Made by Kim Lister
Created: November 24th, 2014
I took three of the photographs from the previous assignment--one of a manmade structure, one of a human body in motion, and one of a human emotion--and for each one distilled the composition to an arrangement of lines and dots, then an arrangement of lines, dots, and shapes.
Structure, line and dot
In this composition the columns were the most dominant form, so I made sure to emphasize them with thick, dark lines. Overall the entire picture was very linear, with the walls, windows, and roof all at neat right angles, so I added bold lines for the foremost edges that were most prominent, and then thinner ones for the various other edges that comprised the image. The notched edge of the triangular face at the top didn't really have components long enough to form an obvious line in the overall image, but they did provide some texture, so I marked them with dots to create a similar visual effect. Ultimately I think this strongly evokes the source image but I still think both are rather plain.
Motion, line and dot
The human figures were harder to translate because straight lines don't turn up much in organic forms. I ended up mostly breaking them down anatomically, with lines for upper and lower limbs and one for the spine/torso. Since the main content of the image was the person, he was depicted with bolder lines. The left railing was also prominent, so it got the same treatment. Dots were used for the hands, since he held them mostly curled, and for the impressions of his nose and mouth, since his whole head wasn't in frame so those were the noticeable features. As in the previous photo, the structural elements were very linear, so thin lines give the impression of the stairs, porch, and building. Looking at it now that it's complete, I like that the railing echoes the right leg, emphasizing rather than competing with the body's shape. I think this translation was successful because it captures the same effect the original had with the lines of the staircase emphasizing the subject's motion.
Emotion, line and dot
It's not immediately (or possibly even eventually) clear from this translation what the original shot depicted, but of the first three translations this is my favorite. Of the bolder lines, many are pointing approximately the same direction, but the fact that they're clearly not exactly parallel makes them seem a bit more natural. There's also the two that are almost perpendicular, providing some contrast but also propping up the other forms. That element of support is certainly reflective of the source image. I also like the variety of dots in this composition. Most of them occur in pairs, and most are fairly large, providing a strong counterpoint to the many lines. The translation also makes it easier to see how the "busier" portion of this composition was kept in the rightmost third of the frame, with the less cluttered but more complexly shaped human form in the foreground taking up the majority of the space. My main problem with the composition as a whole is that it feels too happy, given the subject matter. The dots feel bubbly, and the bold, disorderly lines seem loud, which isn't appropriate for the emotion being conveyed.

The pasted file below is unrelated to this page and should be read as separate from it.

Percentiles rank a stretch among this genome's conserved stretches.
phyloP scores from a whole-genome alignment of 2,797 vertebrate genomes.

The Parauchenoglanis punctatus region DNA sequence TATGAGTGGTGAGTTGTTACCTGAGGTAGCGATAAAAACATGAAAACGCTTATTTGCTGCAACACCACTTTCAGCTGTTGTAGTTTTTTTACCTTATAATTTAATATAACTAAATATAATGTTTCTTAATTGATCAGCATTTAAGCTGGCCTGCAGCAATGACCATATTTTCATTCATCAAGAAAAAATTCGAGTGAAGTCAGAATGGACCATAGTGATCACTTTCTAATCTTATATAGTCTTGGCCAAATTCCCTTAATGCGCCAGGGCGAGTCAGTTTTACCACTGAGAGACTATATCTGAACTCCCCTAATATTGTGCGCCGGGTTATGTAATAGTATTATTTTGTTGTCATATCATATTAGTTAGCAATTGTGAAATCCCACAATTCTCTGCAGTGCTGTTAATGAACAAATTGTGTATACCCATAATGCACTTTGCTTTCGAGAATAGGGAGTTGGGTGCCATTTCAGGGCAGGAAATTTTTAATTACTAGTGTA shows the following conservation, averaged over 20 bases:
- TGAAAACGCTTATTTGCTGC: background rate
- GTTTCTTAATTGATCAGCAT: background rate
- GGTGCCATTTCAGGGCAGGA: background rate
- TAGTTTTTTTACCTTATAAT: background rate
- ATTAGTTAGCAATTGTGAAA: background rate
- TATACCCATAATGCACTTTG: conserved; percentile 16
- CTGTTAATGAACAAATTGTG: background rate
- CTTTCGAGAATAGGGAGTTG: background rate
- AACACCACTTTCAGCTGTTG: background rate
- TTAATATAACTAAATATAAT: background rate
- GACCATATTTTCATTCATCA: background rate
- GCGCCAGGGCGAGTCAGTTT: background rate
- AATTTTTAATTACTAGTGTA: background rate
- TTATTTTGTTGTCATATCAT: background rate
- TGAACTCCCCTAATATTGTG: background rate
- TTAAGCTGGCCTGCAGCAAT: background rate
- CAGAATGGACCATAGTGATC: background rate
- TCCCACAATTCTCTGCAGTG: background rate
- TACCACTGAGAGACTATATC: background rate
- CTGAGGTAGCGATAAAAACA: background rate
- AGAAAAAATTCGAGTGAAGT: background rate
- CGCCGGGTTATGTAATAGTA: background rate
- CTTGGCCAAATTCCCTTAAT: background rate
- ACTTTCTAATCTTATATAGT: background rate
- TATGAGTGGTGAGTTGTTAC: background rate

I wanted to use the black shapes to capture the strong shadows in the original image, and I like the effect that gave me. Like the translation with lines and dots, this corresponds closely to the photograph it was adapted from, and both are fairly simple compositions. Unfortunately making the shadow into a shape takes it from being a kind of negative space to seeming like the focus of this picture. The huge black blob really dominates the image, taking away from the strong presence the columns had in the other two, so I don't think this was probably the most effective translation of the photo.
Again, the human figure was the focus in this one, so it gets shaped out in black chunks while most of the background is in faint lines. The left railing is still prominent enough to merit a shape. I was very intentional with the divisions between the different shapes; each shoe got its own outline, and each leg, while the shirt and arms are a whole. I felt that the way the body was oriented in the photograph, each leg seemed like its own form, but that wasn't the case for the arms; likely this is because the legs are moving in slightly different ways as he's stepping down, but the arms are just hanging out perfectly symmetrical and at rest. I like the line and dot translation for this one better because the jaunty, angular lines feel more kinetic than the rounded blobs seen here. That lower foot looks like it's slumped on the step like a beanbag, not poised and ready to spring forward.
The human form is much clearer in this translation than in the one with only lines and dots. In contrast to the "motion" compositions, rounded shapes suit the slumped, defeated tone of the original photo better than straight lines, and the uneven edges make her look a bit shaky and torn up, which also fits the mood. In that sense it might be a more effective translation of the source, but I don't find it as interesting as the other translation. I also don't feel it adds much to the elements presented in the original photo. Overall I feel I should have used simpler shapes for these last two, to better capture the essential forms rather than their actual shapes.